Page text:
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Perimeter Security Ain't What It Used to Be, Experts Say : Page 2

Your perimeter security can't be trusted to only the traditional defenses of firewalls and IDS anymore. DevX spoke with four IT security professionals and the one thing they agreed on is the way you think about and correspondingly protect your perimeter has to change.

What Do I Do to Protect My Network Then?
No matter whose assessment you believe, you can no longer stand pat with traditional firewall and IDS defenses. Because traditional firewalls don't know anything about XML, it flows freely through all stacks in the network, says Salz. Now the perimeter has to get higher into the data level, the XML level, to filter traffic.

Callas puts it this way: you cannot presume that you're safe because you've closed a port at your firewall through which a worm attack would penetrate. Someone coming in on a VPN who has an infected client is in effect inside your network. He stresses that the environments in which telecommuters work are not was well guarded as those surrounding enterprise networks.

We have to have a different type of protection around the crown jewels than we have in the open marketplace in the center of the castle.
Wasson believes the multiple-perimeters stance updates the old moat-around-the-castle security model. "What we've done is dropped the draw bridge and said the castle is now open for business. And we have to have a different type of protection around the crown jewels over in this part of the organization than the kind we have in the open marketplace that's in the center of the castle walls."

The applications within your datacenter, as Wasson sees it, are the crown jewels of the organization. As such, they call for rock solid protection specifically designed for them, which may be more stringent than what you need for other parts of the enterprise, where your PC users are, for example. This model can be particularly effective in heterogeneous environments, where you can put different vendors' products in front of the assets they understand best rather than adopting a single vendor's solution for the entire enterprise.

Time to Take a Step Back
Laing states that a step back is necessary to analyze the entire network and its perimeter and begin to answer the critical question: 'what traffic are we allowing to what parts of the network?' More than just a network map, this analysis should take into account which protocols are being allowed through which parts of the network, which attacks can actually pass through those connections, which protections are in place, and how much business value is held by the machines that are vulnerable to attack. "Once I've applied that," he says, "then I can start to make trade-offs."

Laing summed up his point this way, "being able to pull in the configuration files and understand what the network looks like as a whole and how all the pieces are interacting is going to be key to the ever-increasing complexity of network security."

As message-level security becomes widespread, firewalls become much less important in terms of security.
What's the Perimeter of the Future?
Wasson predicts that within the next two years, the perimeter (or perimeters in his suggested architecture) will have a different look. The standalone network firewall that protects the wire by scanning incoming packets is going away. In its place will emerge a single security gateway device that, along with inspecting all incoming traffic, incorporates all the additional security functions that have needed to be layered on top of the firewall, such as antivirus, spam protection, and outbound content filtering/caching. Similarly, a gateway that integrates SSL encryption, SSL VPN, caching, and DoS protection will replace the standalone application firewall.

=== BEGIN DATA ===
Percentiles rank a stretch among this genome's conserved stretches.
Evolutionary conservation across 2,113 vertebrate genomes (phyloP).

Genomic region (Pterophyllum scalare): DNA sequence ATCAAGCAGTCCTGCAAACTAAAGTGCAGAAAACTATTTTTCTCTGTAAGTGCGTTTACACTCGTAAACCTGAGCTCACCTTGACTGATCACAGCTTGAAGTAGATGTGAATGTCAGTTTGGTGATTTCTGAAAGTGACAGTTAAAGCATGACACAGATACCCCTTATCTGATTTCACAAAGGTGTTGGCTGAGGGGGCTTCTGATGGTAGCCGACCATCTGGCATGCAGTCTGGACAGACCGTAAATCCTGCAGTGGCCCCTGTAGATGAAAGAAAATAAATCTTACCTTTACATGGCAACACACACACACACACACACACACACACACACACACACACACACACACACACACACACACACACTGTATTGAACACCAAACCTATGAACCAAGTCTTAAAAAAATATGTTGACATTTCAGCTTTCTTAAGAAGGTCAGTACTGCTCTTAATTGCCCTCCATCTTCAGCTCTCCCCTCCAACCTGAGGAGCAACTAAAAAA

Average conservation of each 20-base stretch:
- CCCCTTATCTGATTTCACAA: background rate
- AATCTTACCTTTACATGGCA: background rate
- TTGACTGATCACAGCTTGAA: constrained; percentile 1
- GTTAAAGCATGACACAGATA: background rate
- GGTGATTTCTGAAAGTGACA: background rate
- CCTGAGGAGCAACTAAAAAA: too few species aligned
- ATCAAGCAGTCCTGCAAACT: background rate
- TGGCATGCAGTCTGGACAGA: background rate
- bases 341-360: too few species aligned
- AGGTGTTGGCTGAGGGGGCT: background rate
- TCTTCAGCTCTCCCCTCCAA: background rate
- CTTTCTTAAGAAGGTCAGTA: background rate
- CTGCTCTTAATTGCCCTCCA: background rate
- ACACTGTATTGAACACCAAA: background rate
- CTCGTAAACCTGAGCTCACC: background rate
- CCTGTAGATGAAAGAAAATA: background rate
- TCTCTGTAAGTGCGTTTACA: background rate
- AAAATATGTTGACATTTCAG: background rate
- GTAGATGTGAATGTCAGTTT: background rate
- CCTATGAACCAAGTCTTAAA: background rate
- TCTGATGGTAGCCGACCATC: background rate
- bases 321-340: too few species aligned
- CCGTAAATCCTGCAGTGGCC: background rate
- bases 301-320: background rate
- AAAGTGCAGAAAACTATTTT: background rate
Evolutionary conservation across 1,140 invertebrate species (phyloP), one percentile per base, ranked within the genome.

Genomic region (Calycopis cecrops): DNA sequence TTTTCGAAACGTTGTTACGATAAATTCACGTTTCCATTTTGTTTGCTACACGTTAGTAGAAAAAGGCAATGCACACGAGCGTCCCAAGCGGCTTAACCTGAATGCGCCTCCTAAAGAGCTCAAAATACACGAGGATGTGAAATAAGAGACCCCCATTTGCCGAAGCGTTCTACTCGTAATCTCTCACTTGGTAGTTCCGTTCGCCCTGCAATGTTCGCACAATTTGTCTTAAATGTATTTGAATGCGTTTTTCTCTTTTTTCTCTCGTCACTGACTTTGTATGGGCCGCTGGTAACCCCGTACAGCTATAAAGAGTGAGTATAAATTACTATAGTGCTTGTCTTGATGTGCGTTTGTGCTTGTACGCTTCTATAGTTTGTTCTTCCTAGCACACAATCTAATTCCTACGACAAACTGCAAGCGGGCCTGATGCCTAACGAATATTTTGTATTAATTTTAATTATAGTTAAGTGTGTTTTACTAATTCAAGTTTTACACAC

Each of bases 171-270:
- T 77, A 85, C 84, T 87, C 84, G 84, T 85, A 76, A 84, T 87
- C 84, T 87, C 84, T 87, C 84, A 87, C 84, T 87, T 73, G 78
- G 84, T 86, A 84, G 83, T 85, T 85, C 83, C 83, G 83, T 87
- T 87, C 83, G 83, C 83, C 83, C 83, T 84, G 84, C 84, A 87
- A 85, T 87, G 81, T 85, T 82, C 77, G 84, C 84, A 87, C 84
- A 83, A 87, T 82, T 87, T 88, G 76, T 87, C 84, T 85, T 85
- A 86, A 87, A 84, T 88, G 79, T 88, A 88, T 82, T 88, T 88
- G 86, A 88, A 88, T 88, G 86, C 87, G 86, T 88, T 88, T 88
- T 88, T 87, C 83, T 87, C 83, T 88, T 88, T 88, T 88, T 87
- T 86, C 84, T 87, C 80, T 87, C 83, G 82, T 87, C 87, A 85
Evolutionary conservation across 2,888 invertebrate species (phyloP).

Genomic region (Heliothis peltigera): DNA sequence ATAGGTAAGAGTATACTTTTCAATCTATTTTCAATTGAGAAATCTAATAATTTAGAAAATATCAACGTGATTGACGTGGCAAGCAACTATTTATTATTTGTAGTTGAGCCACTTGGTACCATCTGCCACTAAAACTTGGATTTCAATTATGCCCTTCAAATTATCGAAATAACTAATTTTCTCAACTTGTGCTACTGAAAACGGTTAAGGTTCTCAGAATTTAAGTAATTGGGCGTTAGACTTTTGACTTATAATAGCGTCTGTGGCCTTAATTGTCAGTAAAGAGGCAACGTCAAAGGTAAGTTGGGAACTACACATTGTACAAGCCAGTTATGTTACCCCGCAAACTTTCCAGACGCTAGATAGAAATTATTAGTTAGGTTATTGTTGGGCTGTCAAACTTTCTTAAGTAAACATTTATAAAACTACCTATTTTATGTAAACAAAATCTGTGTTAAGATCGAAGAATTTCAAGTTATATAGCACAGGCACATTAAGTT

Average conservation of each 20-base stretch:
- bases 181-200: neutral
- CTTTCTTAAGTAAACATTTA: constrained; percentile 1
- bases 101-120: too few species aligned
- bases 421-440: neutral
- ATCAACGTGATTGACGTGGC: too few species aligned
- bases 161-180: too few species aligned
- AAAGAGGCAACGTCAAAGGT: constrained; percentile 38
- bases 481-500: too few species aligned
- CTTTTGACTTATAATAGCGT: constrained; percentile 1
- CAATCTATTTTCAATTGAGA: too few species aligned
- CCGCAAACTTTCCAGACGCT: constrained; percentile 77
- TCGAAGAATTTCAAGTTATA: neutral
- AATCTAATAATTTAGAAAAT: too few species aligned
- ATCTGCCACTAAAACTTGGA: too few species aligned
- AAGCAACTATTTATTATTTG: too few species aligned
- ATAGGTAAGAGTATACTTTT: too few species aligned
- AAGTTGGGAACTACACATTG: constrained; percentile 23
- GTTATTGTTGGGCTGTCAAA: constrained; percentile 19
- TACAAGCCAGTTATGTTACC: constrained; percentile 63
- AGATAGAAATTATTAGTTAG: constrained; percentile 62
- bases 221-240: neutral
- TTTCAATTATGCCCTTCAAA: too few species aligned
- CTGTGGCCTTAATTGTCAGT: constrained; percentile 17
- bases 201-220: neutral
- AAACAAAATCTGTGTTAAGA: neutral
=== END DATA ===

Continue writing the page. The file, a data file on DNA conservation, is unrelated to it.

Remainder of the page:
Salz sees the ubiquitous adoption of the WS-Security framework diminishing the overall importance of firewalls. He believes the need for perimeter security will always serve a purpose because the "bad guys and idiots aren't going away." However, as XML and message-level security become widespread and enterprises use them externally and internally to identify everyone and protect every message, Salz says "the firewalls become much less important in terms of security, and more important in terms of TCP routing, package filtering, and stuff like that."

Too Important to Ignore
For security administrators—who are drowning in a flood of IDS security alerts and new patch releases from their software vendors, all while reconfiguring their firewall rules to combat yet another new attack—the proposition of taking a step back to reconsider their security architectures might seem impossible. Meanwhile, the application developers who must work with these admins to ensure that what they're doing to lock up the network doesn't break any of the functionality or choke the performance their apps need, are working under the pressure of we-needed-that-launched-yesterday deadlines. Who's got the time for a big-picture reassessment? It may not be a matter of having time but making time, if you plan to keep pace with proliferating network threats.

The growing complexity of network data flow and the changing profile of the network user base simply mean perimeter security is not the silver bullet against attacks that it once was. It may not be dead just yet, but it isn't adequate protection anymore either. To protect your business assets, start looking at the traditional perimeter defenses—firewalls and IDS—as commodity appliances and update your policies and architecture to block the proliferating network threats these appliances no longer can.

Glen Kunene is a Senior Editor for DevX. Reach him by e-mail .
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